Making Sense of Watts and Watt-Hours

One of the hardest concepts to grasp related to energy savings is what is the difference between a watt (W) and a watt-hour (Wh).  If you are going to try to understand your electricity consumption and savings, it is very important to get this key concept.  Unfortunately, we can’t see electricity flowing through a wire and a lot of people misuse these units making things even more confusing.

What's a Watt demo at Museum of Science

My son showing us what a watt of electricity is equivalent to at the Museum of Science

In technical terms, watt (W) is the measure of power, or the rate at which you do work measured in J/s (that is Joules per second) and watt-hour (Wh) is the measure of energy, or the potential to do work.  Don’t worry if this didn’t help, because I am going to make it more tangible in a moment.

The light bulb example

Light bulbs are usually referred to by their wattage.  For example, a 60W light bulb when on will consume 60 watts of electricity.  The rate at which the light bulb consumes the electricity is the power.  If you leave that light bulb on for 2 hours, then the light bulb will have consumed 120 watt-hours (2 hours X 60 watts).  That is the measure of the energy consumed to do the work of lighting up the light bulb.

You are probably most familiar with electrical energy in the form of kilowatt hours (kWh) which is the unit you pay for on your electricity bill.  A kilowatt hour is simply one thousand watt hours.  The average home in the US consumes 958 kWh per month.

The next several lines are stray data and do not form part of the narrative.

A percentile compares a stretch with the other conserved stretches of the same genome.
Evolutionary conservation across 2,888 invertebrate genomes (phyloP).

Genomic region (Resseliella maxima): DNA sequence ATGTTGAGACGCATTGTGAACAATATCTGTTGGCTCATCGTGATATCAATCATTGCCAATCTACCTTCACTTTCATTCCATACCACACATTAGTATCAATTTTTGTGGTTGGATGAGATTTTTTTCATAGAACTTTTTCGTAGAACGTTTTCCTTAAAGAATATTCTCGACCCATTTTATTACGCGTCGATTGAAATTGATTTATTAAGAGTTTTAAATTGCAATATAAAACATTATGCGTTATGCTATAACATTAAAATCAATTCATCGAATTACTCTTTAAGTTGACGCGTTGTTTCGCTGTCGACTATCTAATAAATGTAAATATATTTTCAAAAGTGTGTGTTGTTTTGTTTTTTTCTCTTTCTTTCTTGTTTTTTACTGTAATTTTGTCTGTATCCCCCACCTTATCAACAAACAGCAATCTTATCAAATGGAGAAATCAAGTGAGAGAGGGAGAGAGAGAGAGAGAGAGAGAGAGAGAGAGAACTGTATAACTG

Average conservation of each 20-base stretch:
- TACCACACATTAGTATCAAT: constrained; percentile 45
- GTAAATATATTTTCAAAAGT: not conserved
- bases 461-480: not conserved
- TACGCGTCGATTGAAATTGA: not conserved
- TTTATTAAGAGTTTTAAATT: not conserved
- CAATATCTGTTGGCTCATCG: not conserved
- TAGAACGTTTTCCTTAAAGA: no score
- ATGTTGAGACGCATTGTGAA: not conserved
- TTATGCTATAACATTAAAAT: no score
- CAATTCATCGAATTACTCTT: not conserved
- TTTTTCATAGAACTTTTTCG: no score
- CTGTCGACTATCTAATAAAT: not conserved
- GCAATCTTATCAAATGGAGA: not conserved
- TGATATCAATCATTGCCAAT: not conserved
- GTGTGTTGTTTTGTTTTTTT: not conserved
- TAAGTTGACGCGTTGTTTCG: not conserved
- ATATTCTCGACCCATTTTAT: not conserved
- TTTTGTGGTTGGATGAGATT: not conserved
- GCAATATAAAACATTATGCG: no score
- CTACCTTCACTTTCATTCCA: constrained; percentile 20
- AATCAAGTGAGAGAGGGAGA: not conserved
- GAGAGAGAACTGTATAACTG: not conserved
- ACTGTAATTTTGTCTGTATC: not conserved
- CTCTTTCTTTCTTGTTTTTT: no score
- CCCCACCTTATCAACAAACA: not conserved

Now lets look at something similar that you can see and feel – water.

Understanding electricity through water

Let’s draw a parallel between electricity use and water that you can feel and see.  Below is a fun demonstration I saw this weekend with my son at the Museum of Science in Boston, but let me set the stage.

The amount of water contained in a bucket (tube) in gallons in this example can be through of the amount of electrical energy or watt-hours available.   The speed (rate) at which the waters flows out of the tube is the power or rate of electricity consumption.  In this example we consider the tube when full as having 10 Wh of energy.  We have two loads to experiment with: an electric mixer rated at 250 W and a hair dryer rated at 1,000 W.

When we turn on the hair dryer, notice how fast the water drains out of the tube.  That is the power (or flow of energy) in this case.  Doing a little math, we can calculate that at 1,000 W the hair dryer will use up 10 Wh of energy in 26 seconds.

10 Wh = 3,600 sec/hr X 10 Wh = 36,000 Ws
36,000 Ws / 1,000W = 36 sec

If we use the electric mixer instead, it uses one quarter the electricity as the hair dryer and would take over 2 minutes to drain the 10 Wh from the tube.  Now enjoy the short video and feel free to ask any further questions you have in the comments.

If you enjoyed that, you’ll should check out our previous post What Impact Does 1 Watt Have?

Happy Greening!
Jon



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